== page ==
Reconstructing biomes from palaeoecological data: A general method and its application to European pollen data at 0 and 6 ka

I. Colin Prentice*, J. Guiot, B. Huntley, D. Jolly, R. Cheddadi

*Corresponding author for this work

Research output: Contribution to journalArticlepeer-review

561 Citations (Scopus)


Biome models allow the results of experiments with atmospheric general circulation models to be translated into global maps of potential natural vegetation. The use of biome models as a diagnostic tool for palaeoclimate simulations can yield maps that are directly comparable with palaeoecological (pollen and plant macrofossil) records provided these records are "biomized", i.e. assigned to biomes in a consistent way. This article describes a method for the objective biomization of pollen samples based on fuzzy logic. Pollen types (taxa) are assigned to one or more plant functional types (PFTs), then affinity scores are calculated for each biome in turn based on its list of characteristic PFTs. The pollen sample is assigned to the biome to which it has the highest affinity, subject to a tie-breaking rule. Modern pollen data from surface samples, reflecting present vegetation across Europe, are used to validate the method. Pollen data from dated sediment cores are then used to reconstruct European vegetation patterns for 6 ka. The reconstruction shows systematic differences from present that are consistent with previous interpretations. The method has proved robust with respect to human impacts on vegetation, and provides a rational way to interpret combinations of pollen types that do not have present-day analogs. The method demands minimal prior information and is therefore equally suitable for use in other regions with richer floras, and/or lower densities of available modern and fossil pollen samples, than Europe.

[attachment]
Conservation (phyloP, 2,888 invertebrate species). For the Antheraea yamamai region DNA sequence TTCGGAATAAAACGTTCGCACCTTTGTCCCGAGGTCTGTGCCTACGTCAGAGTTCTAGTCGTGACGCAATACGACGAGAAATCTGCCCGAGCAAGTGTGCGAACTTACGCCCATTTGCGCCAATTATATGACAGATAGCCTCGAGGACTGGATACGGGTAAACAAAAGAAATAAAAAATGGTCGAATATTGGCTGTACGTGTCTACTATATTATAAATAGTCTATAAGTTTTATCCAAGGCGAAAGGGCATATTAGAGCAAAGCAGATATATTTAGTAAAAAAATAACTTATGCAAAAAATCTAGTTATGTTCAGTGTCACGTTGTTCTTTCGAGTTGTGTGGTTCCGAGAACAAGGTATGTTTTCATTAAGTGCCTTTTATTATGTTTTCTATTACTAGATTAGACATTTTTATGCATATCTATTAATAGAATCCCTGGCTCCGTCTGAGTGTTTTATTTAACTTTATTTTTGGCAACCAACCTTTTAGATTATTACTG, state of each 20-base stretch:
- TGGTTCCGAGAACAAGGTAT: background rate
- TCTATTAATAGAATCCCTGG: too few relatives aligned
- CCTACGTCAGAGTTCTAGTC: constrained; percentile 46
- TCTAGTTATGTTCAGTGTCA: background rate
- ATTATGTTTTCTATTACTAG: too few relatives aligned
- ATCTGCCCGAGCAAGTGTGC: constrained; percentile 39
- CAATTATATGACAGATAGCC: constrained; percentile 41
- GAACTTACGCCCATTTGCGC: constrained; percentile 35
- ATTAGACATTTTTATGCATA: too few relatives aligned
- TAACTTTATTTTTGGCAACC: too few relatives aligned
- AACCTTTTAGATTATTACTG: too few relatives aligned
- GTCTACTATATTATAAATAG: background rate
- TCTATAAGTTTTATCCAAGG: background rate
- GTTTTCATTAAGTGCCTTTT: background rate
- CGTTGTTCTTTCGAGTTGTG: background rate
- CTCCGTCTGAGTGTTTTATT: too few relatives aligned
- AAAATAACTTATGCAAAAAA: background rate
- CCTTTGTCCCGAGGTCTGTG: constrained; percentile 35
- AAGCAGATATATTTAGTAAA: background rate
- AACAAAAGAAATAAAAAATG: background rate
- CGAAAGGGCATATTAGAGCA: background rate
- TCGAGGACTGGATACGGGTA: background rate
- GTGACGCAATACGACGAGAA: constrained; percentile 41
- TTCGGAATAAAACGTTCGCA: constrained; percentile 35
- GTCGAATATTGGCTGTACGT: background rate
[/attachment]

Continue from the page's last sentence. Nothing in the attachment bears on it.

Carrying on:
Original languageEnglish
Pages (from-to)185-194
Number of pages10
JournalClimate Dynamics
Issue number3
Publication statusPublished - Feb 1996
Externally publishedYes


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